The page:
The Paso Robles Wine Country Alliance knocked it out of the park!
A new name and location gave its Paso Wine Fest a much-needed makeover. For starters, there was caviar appetizer paired with Austin Hope Rosé, a fashionably restored French vintage milk truck offered Daou Vineyards & Winery wines and Bitter Sweet Symphony aperitif-spiked Jello shots passed around at Barton Family Wines’ breezy lounge and wine bar.
Talk about an elevated experience!
From the post-fest buzz around town, May 21’s Grand Tasting was a hands-down success. The one critique from locals was the high ticket price for the popular tasting that drew a crowd of 1500 this year.
Presented by Paso Robles Wine Country Alliance (PRWCA), the four-day event included winemaker dinners, seminars and Sunday open house festivities at several wineries. Previously known as the Paso Robles Wine Festival, the celebration marking its 39th year is now renamed Paso Wine Fest. The event this year also made its move from the downtown park to the Paso Robles Event Center.
“We outgrew the park,” said Joel Peterson, executive director of PRWCA. “And it was a burden for local businesses as the city had to close down the streets.” Besides the spacious grounds of the Event Center had much to offer by way of infrastructure such as parking, security and restrooms.
That infrastructure came with a price, though. In previous years (2018, 2019), Saturday’s Grand Tasting was priced at $70. This year it was increased to $179, discounted to $159 which was offered to all wineries to pass along to their club members. (Each ticket came with a $10 food voucher redeemable at one of the eight food trucks.)
Indeed that is a whopping increase! However, at that price, the Grand Tasting at the Event Center presented a spectacular look with an artfully laid out plan designed by the San Luis Obispo-based Karston Butler Events working jointly with the PRWCA team.
While the 100 wineries were housed in four large tents, some wineries wanted larger spaces and that’s how the idea came about to offer special sponsorship for lounges. The four wineries, Justin, Daou, Austin Hope and Barton, created their own dramatic lounges at the venue’s Frontier Park.
“It was a trial run,” said Peterson, who noted these particular wineries bring a good number of visitors to town annually. “They’ve been flying the Paso flag.”
Turns out that was a stroke of genius. “We’ve heard from more wineries who want bigger presence next year,” Peterson commented.
It’s only natural that this annual fest, popular with locals and out-of-towners keep up with the growth of Paso wine region in recent years. However, Jason Diefenderfer, winemaker at Hope Family Wines loving the new look fondly recalled the quaintness of the early years. “The community loved it as a local wine day. As 16 years old Austin [Hope] and I would bring wine to the event, I’ve been a part of this for 38 years.”
With 100 plus wineries pouring around 500 wines, there was an abundance of wine to savor and sip (and spit) within the four-hour tasting experience. Among the litany of such exalted names as Saxum, Booker, Law Estate and Linne Calodo was TOP, a wine I have been following since I discovered it in 2018 at the Garagiste Festival.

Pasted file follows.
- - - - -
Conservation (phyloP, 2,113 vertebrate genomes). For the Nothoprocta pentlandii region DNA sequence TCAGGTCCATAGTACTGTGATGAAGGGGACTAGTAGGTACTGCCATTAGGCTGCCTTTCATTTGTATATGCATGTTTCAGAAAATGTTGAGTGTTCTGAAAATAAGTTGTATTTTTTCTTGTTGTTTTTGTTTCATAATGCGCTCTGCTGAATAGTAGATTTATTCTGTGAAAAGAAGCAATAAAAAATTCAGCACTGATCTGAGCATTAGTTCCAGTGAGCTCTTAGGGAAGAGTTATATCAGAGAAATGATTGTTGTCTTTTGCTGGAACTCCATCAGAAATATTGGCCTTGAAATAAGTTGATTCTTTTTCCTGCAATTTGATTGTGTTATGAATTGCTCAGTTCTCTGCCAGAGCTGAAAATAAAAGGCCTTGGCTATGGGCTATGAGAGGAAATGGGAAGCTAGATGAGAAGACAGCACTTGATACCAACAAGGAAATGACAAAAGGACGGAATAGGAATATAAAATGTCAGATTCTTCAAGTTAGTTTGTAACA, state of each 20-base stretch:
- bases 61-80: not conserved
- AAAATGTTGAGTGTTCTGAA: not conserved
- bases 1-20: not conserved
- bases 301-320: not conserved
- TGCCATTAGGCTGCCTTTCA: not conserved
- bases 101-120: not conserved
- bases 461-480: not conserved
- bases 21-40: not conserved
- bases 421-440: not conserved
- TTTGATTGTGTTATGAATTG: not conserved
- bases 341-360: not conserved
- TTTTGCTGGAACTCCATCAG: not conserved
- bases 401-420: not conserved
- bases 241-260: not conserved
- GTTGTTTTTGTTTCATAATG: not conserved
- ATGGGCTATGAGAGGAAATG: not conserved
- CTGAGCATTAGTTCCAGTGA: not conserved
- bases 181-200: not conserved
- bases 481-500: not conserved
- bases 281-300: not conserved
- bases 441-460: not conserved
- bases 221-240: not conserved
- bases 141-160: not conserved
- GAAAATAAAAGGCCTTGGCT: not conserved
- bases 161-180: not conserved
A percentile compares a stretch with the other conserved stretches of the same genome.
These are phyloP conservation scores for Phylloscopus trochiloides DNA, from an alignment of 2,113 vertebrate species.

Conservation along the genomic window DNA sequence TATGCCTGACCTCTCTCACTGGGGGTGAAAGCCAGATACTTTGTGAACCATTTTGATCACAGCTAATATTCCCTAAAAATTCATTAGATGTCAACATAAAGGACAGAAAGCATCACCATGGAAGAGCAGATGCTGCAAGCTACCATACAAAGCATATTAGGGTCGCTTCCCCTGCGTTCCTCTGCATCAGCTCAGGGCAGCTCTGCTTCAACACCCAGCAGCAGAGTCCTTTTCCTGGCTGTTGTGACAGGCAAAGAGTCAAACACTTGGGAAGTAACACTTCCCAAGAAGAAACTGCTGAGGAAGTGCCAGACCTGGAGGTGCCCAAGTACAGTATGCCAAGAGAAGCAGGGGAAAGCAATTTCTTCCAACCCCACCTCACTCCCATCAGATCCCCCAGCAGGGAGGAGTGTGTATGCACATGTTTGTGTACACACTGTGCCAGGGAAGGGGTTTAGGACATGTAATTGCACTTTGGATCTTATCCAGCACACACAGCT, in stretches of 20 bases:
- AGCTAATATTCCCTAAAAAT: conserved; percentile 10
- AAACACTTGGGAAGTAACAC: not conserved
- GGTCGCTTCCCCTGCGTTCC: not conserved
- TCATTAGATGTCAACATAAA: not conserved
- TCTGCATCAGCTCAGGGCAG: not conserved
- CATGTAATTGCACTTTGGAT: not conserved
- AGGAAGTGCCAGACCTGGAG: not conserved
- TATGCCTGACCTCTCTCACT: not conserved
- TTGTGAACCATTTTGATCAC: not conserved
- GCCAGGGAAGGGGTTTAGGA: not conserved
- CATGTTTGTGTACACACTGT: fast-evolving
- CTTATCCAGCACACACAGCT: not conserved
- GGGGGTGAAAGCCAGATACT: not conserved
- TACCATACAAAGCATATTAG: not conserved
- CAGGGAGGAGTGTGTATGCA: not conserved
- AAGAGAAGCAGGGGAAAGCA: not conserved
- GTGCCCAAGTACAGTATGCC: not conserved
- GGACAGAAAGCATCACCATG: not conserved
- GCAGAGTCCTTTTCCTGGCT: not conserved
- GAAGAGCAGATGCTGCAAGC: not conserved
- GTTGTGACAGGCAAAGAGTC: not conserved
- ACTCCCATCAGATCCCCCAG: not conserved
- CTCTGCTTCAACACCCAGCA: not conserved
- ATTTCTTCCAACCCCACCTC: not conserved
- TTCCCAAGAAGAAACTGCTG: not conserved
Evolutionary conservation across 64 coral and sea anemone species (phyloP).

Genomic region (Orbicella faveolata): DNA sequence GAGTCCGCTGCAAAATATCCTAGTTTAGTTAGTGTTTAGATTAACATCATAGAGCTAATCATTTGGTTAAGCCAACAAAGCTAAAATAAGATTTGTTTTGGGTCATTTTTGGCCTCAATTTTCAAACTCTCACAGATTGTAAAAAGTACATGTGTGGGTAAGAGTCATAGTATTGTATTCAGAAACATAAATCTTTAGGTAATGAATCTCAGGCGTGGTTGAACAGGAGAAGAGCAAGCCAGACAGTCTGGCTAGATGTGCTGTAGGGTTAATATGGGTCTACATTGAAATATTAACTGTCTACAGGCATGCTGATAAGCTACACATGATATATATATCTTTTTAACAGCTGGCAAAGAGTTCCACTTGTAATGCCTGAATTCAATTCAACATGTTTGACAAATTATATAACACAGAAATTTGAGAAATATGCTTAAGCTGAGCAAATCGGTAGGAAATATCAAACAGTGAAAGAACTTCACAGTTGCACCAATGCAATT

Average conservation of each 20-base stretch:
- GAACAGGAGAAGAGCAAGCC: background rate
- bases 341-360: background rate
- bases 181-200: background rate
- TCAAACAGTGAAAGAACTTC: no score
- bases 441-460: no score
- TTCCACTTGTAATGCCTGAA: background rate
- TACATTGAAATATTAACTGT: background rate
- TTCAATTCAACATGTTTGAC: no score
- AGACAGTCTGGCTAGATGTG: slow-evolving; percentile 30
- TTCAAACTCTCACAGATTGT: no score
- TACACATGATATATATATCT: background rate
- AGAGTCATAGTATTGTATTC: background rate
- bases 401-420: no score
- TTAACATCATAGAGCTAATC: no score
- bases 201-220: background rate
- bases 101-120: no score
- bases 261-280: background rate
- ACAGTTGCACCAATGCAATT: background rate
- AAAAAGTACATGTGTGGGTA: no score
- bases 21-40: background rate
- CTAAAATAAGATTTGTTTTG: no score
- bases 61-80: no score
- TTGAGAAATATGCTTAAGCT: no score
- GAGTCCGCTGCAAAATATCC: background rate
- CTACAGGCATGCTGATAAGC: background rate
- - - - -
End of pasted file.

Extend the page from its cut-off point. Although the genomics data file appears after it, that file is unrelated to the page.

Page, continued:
TOP is a passion project of Stanley Barrios and Elena Martinez who gave up lucrative jobs in Los Angeles to dedicate themselves to Paso wine. And from the taste of the wines and the crowds around their table, it looks like their passion has paid off.
The two TOP wines offered were the 2020 Joule Rosé of mourvedre, a brilliant pink, barrel-aged for one year and bottle-aged for six months. 2019 Variant was a carignan-driven blend lyrically balanced with syrah, grenache, graciano and roussanne. How these five varieties spun around the palate to deliver a perfect ballet was sheer magic.
Edgar Torres, who has long had success with his Bodega de Edgar wines, now has a runaway hit on his hands with his second label Straight out of Paso, a brand that pays respect to the roots of Paso. With trend-setting wines such as carbonic grenache, he has cultivated a dedicated millennial following.
At Torrin, owners Scott and Viquel Hawley offered their distinctive Rhône style blends, the 2019 Le Devoir and 2018 Banshee.
Chloé Asseo Fabre, general manager at L’Aventure, and her team poured the 2019 Estate Cuvee, the signature cellar-worthy Rhône/Bordeaux blend.
I savored Josh Beckett’s newly launched Thibido wines, the 2020s of Just Because syrah and amphora-vinified grenache blanc. Of his minuscule annual production of 150 cases, Becket commented: “I don’t want to lose sleep; it’s grassroots so let it grow on demand.”
Cloak & Dagger’s Ray Shofield, known for his bold red Bordeaux-style blends, was pouring his flagship 2019 Cryptology and 2018s of The Assassin cabernet sauvignon and Deep State, a cabernet franc-driven blend.
There was much to celebrate this year for regulars and newcomers such as Serial Wine, a new addition to downtown wine tasting scene.
“We loved the interaction with the guests and signed up people for sales,” commented Terri Harrington, sales & hospitality manager.
Harrington also enjoyed the camaraderie with fellow industry friends, trading wine bottles. “It was fun and unexpected, we went home with a mixed case of wines to share with our Serial Team.”
Paul Sowerby, national sales manager at Adelaida Vineyards & Winery admitted that he had been absent from this festival for the past ten years. “I came to strictly support this effort, what the alliance [PRWCA] is doing,” he stated. “This is quality not quantity.” Joined by winemaker Ryan Kemp, the team offered 2022 Rosé from Anna’s vineyard and 2019 vintages from the winery’s esteemed estates, the pinot noir from HMR and cabernet from Viking.
“It’s a great platform for wineries to shine,” expressed Maeve Pesquera, Senior Vice President, Strategy & Business at Daou Vineyards & Winery. “Makes me proud to be part of this community, what I call Team Paso.”